Vavr Jackson is a Jackson datatype module for Vavr library. On July 04, 2020, Vavr Jackson 1.0.0-alpha-3 was released. This post describes changes that were made between previous version 0.10.2 and the current version 1.0.0-alpha-3. To use the new version, here is what you need to do in Maven or Gradle.





If you never use it before, it’s really simple: you just need to register the Vavr module into your Jackson object mapper and Vavr Jackson will handle all the serialization and deserialization of Vavr types for you:

ObjectMapper mapper = new ObjectMapper();
mapper.registerModule(new VavrModule());

Now, let’s get started to see the changes!


Upgrade to JUnit 5. The testing framework used by Vavr Jackson had been upgraded from JUnit 4 to JUnit 5 thanks to the contribution of Edgar Asatryan (@nstdio). Most of the assertions remain the same, but it’s still very valuable because it helps us to reduce technical debt, make it possible to use new syntax and new features when writing new tests. The tests are less verbose because the public modifier can be removed from test-cases. Also, the expected exception pattern @Test(expected = MyException.class) is replaced by assertThrows(...), which makes exception-assertions more explicit.

Testing Jackson 2.7+. Vavr Jackson can run with any Jackson version after Jackson 2.7 (included), but we are missing some versions in our CI. To be 100% sure we support them, now we are running our tests over all the latest patch-versions of Jackson 2.7+: 2.7.2 / 2.8.11 / 2.9.10 / 2.10.4 / 2.11.0.

Testing Java 11 and 14. Vavr Jackson is compiled with Java 8 and can be used in Java 8+ environments, but we never tested it before. To more this more explicit, we added the LTS versions: Java 11 and Java 14 to our CI. To support this, the Gradle build version had been upgraded from 5.6 to 6.3 as well.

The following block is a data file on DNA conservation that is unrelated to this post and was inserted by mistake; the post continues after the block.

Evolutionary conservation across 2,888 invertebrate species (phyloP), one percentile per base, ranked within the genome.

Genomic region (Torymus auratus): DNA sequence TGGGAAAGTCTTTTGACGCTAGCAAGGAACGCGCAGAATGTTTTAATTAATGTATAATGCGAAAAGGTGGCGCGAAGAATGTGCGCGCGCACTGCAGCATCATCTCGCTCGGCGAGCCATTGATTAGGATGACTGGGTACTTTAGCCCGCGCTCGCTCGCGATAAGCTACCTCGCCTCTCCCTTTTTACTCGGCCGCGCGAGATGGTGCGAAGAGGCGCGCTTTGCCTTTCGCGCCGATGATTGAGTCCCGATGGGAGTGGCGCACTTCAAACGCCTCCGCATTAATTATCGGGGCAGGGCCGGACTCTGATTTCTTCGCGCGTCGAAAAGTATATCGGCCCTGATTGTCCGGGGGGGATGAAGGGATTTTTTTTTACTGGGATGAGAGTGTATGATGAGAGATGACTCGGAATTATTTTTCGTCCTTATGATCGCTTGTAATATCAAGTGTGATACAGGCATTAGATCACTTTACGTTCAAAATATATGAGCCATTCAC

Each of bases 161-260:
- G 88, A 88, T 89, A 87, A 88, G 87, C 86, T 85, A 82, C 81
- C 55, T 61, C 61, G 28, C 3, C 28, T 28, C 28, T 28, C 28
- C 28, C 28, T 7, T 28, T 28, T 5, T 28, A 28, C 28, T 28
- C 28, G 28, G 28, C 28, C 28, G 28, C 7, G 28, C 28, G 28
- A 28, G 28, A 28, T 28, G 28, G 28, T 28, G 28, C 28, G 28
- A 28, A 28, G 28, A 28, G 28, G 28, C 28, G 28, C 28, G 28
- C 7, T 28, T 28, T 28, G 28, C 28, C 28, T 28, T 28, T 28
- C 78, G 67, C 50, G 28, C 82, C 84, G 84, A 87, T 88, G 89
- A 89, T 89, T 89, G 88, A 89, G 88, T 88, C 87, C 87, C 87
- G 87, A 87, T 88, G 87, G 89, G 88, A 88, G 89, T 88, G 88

In Jackson, contextualization is an important concept for serialization or deserialization. It allows serializers and deserializers to be configured via annotations. For example, if we have a date class YearMonth encapsulated by a VAVR class Option as follows, where JSON format is configured outside of Option:

@JsonFormat(shape = JsonFormat.Shape.STRING, pattern = "MM-yyyy")
Option<YearMonth> operatingMonth;

In this case, without contextualization, the annotation will only be used by Option serializer and deserializer, not by YearMonth, because the context is lost. So serializing a year-month may result to its ISO-format, which is “yyyy-MM”. With contextualization, we can create a custom serializer or deserializer with configuration preserved. So serializing a year-month will result in text in the format “MM-yyyy”, as specified by the user. To support this, we implemented two Jackson interfaces, respectively for VAVR serializers and VAVR deserializers:

  • com.fasterxml.jackson.databind.ser.ContextualSerializer
  • com.fasterxml.jackson.databind.deser.ContextualDeserializer

Now, all the serializers and deserializers of VAVR Jackson supports contextualization: ArraySerializer, LazySerializer, MapSerializer, MultimapSerializer, OptionSerializer, ArrayDeserializer, LazyDeserializer, MapDeserializer, MultimapDeserializer, OptionDeserializer, PriorityQueueDeserializer, SeqDeserializer, SetDeserializer.

Related issue:

Key Comparator

The key comparator used by map-like deserializer was done incorrectly. As a result, for ordered map-like objects whose keys are the values of an enum, the default ordering was incorrect. We used alphabetical order instead of the enum ordinal order. This bug is fixed in the current version.


In this article, we discussed the changes made in VAVR Jackson 1.0.0 Alpha 3. You can visit our milestone v1.0.0-alpha-3 to access the complete list of issues and pull-requests. If you had any feature request or found any bugs, please reach us on GitHub by creating an issue: Hope you enjoy this article, see you the next time!